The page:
Architecture

Brutalism and Contrast (Two Photographs)

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With all my writing about contrast this week, I could not leave out one other observation. When it comes to photos with significant contrast black and white or colour are not at issue either one will do. However, one area for creative post-processing is in the luminance of the different parts of the photograph. It is possible to increase the contrasting light by adding or subtracting light with graduated software filters.


Contrast Version 2.0 (Two Photographs)

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On Monday, my post was about how Black and White helps enhance contextual contrast. Today’s post shows the reverse, where colour has more impact and makes the photograph. The decision on whether to choose one treatment over another is largely a choice for the photographer. In cases like these I tend to try both options.


What Camera? (Two Photographs)

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If you have been asked what camera to buy or asked the question yourself, you are certainly not alone. It’s one of the most frequently asked questions. In my nature photography book I devoted a section to the question. While I love my Fuji XT for the street, I don’t think it can compete with Nikon D500 and 200-500 lens just yet. Mirrorless are coming along but the lenses are expensive. Many nature photographers use bridge cameras and don’t worry too much about the limitations.  In my view mirrorless are great for family, street, portraits, but DSLRs still rule most other areas like nature photography. That said the future is mirrorless. Fuji is hindered by a lack of third party lenses, but Sony, Nikon and Canon are coming along fast.


Admonition (Two Photographs)

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Bricking in the door is bit more effective than a puny sign. The idea here is you have two contrasting shots and they have a link. Makes an audience think when they are side by side. Trying new ideas to attract a viewer’s eye can’t hurt.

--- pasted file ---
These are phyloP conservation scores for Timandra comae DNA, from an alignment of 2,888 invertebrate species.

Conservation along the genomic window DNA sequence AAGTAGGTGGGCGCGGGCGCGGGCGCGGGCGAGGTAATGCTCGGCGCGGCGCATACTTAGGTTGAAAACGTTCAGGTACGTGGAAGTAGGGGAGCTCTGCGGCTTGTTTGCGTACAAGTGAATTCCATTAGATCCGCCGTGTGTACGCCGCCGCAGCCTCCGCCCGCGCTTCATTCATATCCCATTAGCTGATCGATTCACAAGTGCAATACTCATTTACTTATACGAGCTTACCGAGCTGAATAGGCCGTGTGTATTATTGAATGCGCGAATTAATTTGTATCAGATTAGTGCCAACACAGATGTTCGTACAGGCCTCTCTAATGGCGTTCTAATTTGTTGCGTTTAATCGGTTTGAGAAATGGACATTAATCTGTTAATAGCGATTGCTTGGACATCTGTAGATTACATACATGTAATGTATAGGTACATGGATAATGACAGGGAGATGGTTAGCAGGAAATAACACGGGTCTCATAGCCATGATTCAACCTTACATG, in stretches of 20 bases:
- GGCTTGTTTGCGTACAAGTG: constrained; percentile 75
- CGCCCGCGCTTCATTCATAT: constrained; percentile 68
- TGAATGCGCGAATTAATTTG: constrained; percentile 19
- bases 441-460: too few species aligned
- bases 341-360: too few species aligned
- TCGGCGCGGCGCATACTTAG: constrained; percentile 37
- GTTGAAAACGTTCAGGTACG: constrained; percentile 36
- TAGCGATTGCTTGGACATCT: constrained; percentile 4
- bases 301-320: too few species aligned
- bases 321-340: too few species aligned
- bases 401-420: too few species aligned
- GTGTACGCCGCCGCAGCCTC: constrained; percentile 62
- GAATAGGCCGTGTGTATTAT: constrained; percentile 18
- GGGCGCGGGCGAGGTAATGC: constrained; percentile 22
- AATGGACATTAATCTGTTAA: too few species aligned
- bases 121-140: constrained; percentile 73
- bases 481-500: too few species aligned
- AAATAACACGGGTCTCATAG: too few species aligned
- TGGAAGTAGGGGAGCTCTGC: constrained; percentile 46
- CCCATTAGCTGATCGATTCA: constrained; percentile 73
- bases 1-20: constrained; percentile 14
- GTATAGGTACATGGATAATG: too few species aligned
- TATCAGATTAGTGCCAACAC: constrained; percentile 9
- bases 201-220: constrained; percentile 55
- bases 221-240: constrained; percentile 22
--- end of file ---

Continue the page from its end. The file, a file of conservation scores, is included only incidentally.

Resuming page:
Allegory (Two Photographs)

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These are photos of elements of the Arthur Erickson extension to the Bank of Canada (it used to be publicly accessible but no longer). I think the photos make a great allegory for the state of the world economy and its complexity.


Window (Two Photographs)

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Reflections are an interesting area of photography, and I am fond of window reflections. But I need to remind myself that windows tend to be dirty and it would be hard to remove the dirt without killing the reflected subject, so we will just call it grunge. I sometimes have to carefully clone myself out of the photo. The processing should emphasize the detail in the window and recognize that in many cases we have two photographs (one inside the other) and they need to be handled differently.


Jig-Saw (Two Photographs)

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My e-Book Nature Photography: Making Photographs with Impact is for sale, just click on the title.

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I am a fan of reflections and this one reminded me of a jig-saw puzzle. I like the black and white conversion, the colour vision seems to remove some detail and focus for the eye despite the contrast.